Upon the arrival of the people of Alma to the land of Zarahemla, king Mosiah caused that the records that had been kept by the people of Zeniff, and also the account of Alma, should be read among all the people of Zarahemla, which at this point in time now consisted of Nephites, Mulekites, and the newly joined people of Limhi and Alma (though they too were also descendants of Nephi).
As I've contemplated the purposes for which king Mosiah would cause to read this history, there are a couple of thoughts that impress me about this. I am reminded also of President Hinckley's emphasis on our own pioneer history. Strategically, here king Mosiah had received a notable influx of new citizens among their own, the natural human tendency, without understanding of where they were coming from and what hardships they had endured, would probably have given way to gossiping and other forms of potentially harmful misunderstandings. To completely eradicate such a tendency, and to create a bond among the existing citizens and these new comers, very wisely king Mosiah decided to publish their history among his own people.
There were other benefits to be had, as well. Perhaps the more notable benefit was the testimony of Abinadi which was found at the heart of this story. The spiritual significance and testimony of the Savior was universally applicable and as beneficial to the people at Zarahemla as it was to Alma and those who followed him.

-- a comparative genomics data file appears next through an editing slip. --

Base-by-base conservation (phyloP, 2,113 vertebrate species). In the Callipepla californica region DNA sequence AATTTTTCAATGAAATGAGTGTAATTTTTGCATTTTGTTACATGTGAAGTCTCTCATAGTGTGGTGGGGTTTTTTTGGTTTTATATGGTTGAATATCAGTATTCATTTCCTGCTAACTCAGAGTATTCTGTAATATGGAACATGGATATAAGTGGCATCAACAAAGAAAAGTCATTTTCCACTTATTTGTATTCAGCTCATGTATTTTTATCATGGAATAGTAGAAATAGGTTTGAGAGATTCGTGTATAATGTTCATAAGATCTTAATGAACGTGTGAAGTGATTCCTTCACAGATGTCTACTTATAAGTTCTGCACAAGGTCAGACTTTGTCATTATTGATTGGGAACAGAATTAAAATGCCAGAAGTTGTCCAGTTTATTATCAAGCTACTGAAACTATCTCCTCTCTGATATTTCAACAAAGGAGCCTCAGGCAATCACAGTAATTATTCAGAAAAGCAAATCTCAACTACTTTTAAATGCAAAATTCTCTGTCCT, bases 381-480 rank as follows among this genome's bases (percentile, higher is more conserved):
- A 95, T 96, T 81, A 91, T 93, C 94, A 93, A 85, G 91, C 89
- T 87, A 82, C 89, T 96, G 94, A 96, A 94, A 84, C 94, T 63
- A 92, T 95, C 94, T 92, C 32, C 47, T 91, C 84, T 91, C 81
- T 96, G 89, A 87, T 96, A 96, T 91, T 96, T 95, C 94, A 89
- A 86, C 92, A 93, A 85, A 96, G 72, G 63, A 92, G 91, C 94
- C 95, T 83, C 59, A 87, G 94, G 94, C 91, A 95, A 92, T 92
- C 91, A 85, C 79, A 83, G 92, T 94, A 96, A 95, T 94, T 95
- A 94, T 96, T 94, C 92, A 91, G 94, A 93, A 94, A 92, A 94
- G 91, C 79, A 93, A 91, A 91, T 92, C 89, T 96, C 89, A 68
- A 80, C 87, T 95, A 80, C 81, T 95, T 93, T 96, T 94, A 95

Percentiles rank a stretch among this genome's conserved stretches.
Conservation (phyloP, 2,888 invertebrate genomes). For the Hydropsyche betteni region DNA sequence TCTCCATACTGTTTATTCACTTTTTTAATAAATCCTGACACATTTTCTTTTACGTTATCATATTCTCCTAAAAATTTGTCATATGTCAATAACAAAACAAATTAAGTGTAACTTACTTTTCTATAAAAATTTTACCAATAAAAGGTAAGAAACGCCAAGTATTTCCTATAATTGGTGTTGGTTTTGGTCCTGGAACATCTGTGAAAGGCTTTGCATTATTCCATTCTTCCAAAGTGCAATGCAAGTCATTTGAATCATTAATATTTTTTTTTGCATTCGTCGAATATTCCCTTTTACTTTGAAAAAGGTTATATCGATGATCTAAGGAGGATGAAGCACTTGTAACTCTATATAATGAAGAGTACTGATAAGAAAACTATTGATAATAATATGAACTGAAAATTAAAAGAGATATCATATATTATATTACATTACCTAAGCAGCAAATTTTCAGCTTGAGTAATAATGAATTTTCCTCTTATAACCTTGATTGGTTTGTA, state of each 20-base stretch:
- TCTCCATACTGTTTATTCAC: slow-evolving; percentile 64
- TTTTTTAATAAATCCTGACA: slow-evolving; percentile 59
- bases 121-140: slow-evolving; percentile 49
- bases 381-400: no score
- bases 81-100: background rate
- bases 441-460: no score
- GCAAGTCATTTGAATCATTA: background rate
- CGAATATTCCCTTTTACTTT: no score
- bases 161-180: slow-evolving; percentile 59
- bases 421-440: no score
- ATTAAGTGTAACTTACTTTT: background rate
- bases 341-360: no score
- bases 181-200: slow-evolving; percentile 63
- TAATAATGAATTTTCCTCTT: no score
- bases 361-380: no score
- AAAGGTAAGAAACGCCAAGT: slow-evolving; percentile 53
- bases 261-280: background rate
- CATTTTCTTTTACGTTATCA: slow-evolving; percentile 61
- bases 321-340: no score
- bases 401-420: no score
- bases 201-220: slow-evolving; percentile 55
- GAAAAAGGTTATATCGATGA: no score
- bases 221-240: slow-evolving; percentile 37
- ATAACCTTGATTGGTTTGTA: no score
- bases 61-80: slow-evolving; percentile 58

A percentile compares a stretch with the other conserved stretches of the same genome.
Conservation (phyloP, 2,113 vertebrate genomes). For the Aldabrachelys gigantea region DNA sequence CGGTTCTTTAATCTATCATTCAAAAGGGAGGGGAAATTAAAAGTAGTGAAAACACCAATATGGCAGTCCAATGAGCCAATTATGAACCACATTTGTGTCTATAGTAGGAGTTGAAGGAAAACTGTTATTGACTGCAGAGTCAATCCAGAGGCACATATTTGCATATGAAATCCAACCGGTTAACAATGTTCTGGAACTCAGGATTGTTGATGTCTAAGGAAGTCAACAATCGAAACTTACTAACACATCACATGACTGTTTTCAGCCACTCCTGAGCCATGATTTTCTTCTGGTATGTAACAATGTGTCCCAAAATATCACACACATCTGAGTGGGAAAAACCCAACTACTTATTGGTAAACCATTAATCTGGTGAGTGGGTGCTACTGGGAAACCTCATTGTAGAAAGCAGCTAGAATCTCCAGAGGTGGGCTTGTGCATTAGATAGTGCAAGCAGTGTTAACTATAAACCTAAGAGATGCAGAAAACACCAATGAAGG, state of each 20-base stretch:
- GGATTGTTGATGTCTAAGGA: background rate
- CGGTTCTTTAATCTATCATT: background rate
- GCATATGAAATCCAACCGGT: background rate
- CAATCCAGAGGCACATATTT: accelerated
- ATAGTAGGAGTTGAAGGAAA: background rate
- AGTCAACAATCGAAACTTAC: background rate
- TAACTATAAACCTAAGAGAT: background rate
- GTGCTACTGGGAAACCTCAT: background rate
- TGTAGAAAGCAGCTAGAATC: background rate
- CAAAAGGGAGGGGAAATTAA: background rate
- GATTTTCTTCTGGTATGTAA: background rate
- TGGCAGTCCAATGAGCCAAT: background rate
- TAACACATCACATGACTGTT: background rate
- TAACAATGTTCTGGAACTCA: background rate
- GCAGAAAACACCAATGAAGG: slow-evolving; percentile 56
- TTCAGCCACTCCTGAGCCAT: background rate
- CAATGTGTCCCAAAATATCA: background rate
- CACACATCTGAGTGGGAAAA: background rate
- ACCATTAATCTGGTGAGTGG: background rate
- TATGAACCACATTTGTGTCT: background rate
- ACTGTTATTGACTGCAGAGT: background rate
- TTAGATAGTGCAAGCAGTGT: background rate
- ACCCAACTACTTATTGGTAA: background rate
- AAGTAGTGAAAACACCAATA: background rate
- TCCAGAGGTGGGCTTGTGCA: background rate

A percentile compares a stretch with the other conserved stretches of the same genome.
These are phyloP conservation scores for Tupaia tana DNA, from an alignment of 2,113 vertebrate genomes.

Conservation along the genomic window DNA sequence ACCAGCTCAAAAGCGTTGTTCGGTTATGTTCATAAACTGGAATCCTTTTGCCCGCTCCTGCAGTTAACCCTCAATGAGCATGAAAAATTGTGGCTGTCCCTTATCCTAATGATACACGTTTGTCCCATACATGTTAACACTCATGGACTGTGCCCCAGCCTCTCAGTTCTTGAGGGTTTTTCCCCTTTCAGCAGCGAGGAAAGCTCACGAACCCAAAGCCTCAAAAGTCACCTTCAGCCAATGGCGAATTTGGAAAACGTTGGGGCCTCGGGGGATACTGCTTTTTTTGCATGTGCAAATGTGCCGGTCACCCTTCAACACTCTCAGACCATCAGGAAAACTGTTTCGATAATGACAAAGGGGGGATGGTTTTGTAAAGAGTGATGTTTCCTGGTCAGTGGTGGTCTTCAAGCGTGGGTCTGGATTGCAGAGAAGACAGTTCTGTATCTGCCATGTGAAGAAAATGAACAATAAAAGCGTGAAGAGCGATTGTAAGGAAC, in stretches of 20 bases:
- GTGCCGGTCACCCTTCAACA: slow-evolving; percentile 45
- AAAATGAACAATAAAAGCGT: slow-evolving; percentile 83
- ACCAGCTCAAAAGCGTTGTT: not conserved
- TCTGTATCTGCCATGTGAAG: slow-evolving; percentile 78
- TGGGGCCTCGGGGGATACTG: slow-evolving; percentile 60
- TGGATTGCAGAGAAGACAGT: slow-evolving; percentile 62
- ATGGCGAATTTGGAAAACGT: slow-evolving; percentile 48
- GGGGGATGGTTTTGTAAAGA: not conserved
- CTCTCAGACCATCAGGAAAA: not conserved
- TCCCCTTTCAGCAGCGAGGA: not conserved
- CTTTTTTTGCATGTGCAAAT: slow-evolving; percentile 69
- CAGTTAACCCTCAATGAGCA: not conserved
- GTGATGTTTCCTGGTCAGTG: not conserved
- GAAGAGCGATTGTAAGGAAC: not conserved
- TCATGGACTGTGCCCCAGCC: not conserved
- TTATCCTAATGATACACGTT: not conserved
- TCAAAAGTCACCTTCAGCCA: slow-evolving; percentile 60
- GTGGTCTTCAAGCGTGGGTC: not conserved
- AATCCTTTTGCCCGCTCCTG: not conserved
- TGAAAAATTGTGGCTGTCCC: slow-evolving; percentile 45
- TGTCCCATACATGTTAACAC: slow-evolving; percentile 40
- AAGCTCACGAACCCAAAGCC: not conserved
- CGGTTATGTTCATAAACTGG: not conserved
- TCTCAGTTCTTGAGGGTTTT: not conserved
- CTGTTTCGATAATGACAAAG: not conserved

As mentioned earlier, having heard the account of the people of Zeniff and Alma prepared the people of Zarahemla to completely accept and embrace the these new comers. That there is no account of contention or difficulties among the church at this time is also evident of the wisdom of king Mosiah's proactive decision to make available this account among the people.
It also strikes me as important that having heard this account may have become a converting point of testimony among the people of Zarahemla. While not on the same level as conversion as what the people of Alma had experienced in testing their faith, by any means, it was still a spring board for faith. In this regard, I see the Savior in these verses just as one would in any history of spiritual pioneers.
The presentation of this record among the people caused great reactions of sympathy and joy. (vs. 8 and 9)
What is most interesting however is the revelatory nature of the
experience that caused the children of Amulon to completely forsake
their fathers. This final point is one of profound implication. Because of their wickedness, Amulon and his associates lost their posterity, or suffer a separation from their families. The implication of such were both immediate and eternal.